Inclusion of displaced children from Ukraine: challenges persist


It is the end of the third school year impacted by the war in Ukraine, and across all levels and sectors of education in 23 EU Member States, such challenges as language barriers, issues related to well-being, and teacher shortages persist regarding the inclusion of displaced children from Ukraine. It is the reality despite the various efforts of European governments to mobilize support for students, families, teachers, and educational institutions. These and other findings are highlighted by the report ‘The inclusion of displaced children from Ukraine in EU education systems’ which has just been published by the European Commission, covering the school year of 2023-2024.

This report presents the results of the survey conducted by the European Commission among the education authorities of 23 EU Member States. The survey looked particularly into the attendance issues, support measures provided for teachers, students, and families, and cooperation with Ukraine for recognition of study periods abroad.

The survey has found that children from Ukraine are required to attend local schools in over half of the Member States, and more are preparing to introduce compulsory schooling in the future (e.g., Poland). All Member States have put in place certain measures to support teachers working with pupils from Ukraine, most commonly in the form of professional development and training, and by enabling the recruitment of additional staff, including from Ukraine. To facilitate students’ return to Ukraine, the majority of systems provide support for testing and documentation to attest to learning periods spent in the host country, and over half of the countries reported ongoing informal cooperation or formal agreements with Ukraine on the recognition of study periods and learning outcomes.

At the end of the third school year after the start of the war, the survey results indicate a shift in the perception of challenges: from providing immediate access to education to the newly arrived and dealing with capacity issues, to ensuring learning continuity, catering to pupils’ well-being, and preparing for their future return to Ukraine. In particular, the challenge of the ‘double-studying’ and impossible workload of students who follow both the host country education system and online Ukrainian school were highlighted. Addressing issues related to well-being, including trauma-sensitive teaching and ensuring the availability of qualified pedagogical staff working with students from Ukraine, remains imperative.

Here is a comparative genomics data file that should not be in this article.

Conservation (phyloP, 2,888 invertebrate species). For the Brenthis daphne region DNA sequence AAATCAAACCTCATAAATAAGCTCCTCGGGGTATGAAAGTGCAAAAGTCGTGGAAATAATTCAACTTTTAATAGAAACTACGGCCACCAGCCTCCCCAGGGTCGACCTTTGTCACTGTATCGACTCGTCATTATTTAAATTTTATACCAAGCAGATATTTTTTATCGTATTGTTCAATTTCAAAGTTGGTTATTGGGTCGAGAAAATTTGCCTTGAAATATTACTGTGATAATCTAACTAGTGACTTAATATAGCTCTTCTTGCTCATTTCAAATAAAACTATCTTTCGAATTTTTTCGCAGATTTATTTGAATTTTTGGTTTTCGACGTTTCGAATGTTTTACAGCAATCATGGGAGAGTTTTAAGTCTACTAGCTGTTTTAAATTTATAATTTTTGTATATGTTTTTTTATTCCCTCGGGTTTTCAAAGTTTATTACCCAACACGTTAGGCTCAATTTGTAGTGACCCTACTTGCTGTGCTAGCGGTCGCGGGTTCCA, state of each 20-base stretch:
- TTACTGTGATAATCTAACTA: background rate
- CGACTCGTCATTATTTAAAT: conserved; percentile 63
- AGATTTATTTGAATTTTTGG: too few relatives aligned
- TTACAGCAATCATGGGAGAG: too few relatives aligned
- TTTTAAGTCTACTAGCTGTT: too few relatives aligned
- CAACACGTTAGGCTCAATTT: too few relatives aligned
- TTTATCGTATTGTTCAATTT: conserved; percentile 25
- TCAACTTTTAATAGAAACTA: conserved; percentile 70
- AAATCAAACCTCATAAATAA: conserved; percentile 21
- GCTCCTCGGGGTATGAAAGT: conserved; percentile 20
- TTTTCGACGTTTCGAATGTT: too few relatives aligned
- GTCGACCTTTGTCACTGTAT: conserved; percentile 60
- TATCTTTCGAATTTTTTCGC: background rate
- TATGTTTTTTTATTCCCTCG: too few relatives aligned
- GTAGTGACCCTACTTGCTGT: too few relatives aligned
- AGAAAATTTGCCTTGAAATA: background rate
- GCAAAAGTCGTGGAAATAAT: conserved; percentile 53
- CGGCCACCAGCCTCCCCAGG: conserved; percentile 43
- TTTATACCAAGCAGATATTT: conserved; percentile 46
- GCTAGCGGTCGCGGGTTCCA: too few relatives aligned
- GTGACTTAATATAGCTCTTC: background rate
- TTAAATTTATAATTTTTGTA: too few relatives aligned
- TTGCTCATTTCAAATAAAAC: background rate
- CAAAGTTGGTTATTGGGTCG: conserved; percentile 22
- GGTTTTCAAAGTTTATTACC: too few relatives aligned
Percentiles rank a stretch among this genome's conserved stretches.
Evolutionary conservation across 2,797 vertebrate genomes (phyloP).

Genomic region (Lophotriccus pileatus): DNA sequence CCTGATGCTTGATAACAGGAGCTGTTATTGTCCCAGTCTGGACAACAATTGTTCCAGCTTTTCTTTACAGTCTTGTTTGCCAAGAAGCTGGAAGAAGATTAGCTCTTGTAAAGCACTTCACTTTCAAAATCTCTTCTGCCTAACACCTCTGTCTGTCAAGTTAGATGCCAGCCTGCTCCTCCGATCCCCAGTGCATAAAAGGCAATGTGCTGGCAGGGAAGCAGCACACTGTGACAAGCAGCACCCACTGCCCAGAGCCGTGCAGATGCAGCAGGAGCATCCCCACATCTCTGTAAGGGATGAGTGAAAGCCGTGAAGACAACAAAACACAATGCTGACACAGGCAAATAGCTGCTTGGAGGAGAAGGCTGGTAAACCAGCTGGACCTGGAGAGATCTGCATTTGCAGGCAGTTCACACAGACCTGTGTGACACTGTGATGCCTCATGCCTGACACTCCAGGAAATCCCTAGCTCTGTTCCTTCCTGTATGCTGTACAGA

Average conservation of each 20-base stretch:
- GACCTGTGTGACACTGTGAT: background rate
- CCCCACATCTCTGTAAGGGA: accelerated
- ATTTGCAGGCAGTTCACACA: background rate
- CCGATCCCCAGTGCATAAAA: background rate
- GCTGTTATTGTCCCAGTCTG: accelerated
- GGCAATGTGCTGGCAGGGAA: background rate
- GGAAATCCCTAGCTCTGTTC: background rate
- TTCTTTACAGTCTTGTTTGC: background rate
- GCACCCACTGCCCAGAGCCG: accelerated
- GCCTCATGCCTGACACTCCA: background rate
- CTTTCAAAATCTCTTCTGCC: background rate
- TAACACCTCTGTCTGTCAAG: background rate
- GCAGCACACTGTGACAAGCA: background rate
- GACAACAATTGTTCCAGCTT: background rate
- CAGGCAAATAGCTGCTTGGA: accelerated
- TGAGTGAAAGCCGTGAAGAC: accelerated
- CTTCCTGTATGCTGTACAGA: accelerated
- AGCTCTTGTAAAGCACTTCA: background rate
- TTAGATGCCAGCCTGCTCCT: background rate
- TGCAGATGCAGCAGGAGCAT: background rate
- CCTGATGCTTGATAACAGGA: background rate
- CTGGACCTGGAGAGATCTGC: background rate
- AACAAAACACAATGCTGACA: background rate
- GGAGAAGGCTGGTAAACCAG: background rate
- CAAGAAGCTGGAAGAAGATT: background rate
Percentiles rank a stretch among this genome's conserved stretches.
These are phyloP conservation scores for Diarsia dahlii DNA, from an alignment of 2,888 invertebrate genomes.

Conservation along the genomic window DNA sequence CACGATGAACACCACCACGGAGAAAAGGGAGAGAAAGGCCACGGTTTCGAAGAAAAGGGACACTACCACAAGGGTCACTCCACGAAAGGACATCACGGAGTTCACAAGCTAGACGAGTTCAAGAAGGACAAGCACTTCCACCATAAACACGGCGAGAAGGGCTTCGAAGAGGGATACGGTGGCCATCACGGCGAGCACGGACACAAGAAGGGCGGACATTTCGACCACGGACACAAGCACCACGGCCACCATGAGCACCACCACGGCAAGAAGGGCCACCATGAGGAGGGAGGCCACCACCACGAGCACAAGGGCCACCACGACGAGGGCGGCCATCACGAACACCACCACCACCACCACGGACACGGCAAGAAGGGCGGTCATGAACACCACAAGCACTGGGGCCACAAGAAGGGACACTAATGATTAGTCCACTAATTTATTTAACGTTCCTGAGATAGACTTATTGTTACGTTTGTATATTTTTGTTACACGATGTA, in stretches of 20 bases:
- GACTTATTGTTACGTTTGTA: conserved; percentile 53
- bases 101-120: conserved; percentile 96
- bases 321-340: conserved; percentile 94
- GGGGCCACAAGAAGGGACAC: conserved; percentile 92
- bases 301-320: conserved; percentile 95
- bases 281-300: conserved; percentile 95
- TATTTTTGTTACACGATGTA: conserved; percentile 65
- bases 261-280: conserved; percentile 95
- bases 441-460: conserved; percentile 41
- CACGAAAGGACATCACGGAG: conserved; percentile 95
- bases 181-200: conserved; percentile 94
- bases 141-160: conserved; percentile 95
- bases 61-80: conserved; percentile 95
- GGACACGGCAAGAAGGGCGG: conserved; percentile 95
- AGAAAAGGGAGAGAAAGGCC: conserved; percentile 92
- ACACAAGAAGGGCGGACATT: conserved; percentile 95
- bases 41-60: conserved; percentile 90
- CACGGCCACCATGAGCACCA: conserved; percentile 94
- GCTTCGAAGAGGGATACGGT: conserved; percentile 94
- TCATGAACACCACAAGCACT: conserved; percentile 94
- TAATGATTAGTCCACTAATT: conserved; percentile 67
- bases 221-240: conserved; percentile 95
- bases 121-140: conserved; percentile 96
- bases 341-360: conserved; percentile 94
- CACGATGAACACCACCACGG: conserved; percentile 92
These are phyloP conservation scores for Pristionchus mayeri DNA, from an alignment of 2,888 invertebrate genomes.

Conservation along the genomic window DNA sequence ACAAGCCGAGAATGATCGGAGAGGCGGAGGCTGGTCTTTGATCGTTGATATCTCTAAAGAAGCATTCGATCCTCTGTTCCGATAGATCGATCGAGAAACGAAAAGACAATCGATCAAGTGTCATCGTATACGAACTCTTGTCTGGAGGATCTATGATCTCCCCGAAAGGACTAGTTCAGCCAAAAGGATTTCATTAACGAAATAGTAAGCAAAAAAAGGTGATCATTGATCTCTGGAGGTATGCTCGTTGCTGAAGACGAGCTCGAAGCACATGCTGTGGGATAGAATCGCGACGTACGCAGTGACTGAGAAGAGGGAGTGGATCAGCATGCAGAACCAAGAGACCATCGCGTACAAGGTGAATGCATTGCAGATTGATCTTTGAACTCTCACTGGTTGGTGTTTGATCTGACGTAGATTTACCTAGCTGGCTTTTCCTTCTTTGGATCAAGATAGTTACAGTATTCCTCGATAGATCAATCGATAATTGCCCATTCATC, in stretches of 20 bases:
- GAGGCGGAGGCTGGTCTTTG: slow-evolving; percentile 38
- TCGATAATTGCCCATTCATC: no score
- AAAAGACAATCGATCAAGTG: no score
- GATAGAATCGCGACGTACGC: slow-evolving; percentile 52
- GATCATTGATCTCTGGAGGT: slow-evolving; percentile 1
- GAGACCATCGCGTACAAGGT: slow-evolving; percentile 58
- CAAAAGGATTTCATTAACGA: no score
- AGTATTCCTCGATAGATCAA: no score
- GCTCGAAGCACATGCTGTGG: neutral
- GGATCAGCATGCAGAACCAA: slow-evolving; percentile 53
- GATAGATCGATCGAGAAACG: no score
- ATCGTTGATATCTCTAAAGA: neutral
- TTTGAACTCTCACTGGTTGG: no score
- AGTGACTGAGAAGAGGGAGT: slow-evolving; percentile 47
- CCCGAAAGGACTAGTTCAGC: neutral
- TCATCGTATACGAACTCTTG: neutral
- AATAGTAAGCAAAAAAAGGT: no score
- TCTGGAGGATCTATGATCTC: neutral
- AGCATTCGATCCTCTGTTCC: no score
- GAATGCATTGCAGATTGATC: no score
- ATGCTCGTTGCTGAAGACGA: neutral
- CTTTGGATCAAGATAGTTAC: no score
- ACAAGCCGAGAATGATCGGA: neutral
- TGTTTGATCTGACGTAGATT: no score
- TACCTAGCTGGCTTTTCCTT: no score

ETUCE regrets that the survey addressed only the education authorities and not education trade unions and Ukrainian families, as there are implementation gaps and funding deficits between what is provided ‘on the paper’ and what is implemented in reality. For example, the report published on the same day by the UNHCR (Regional MSNA Education Sector Analysis Group) based on the survey of the Ukrainian households in 7 European countries, underlines that a significant part of refugee children and youth from Ukraine remain out of school due to the possibility of online or remote education from Ukraine but also due to language barriers and lack of places in schools.

Find more details in the reports here:

 ‘The inclusion of displaced children from Ukraine in EU education systems’, European Commission

Education Of Refugee Children And Youth From Ukraine’, UNHCR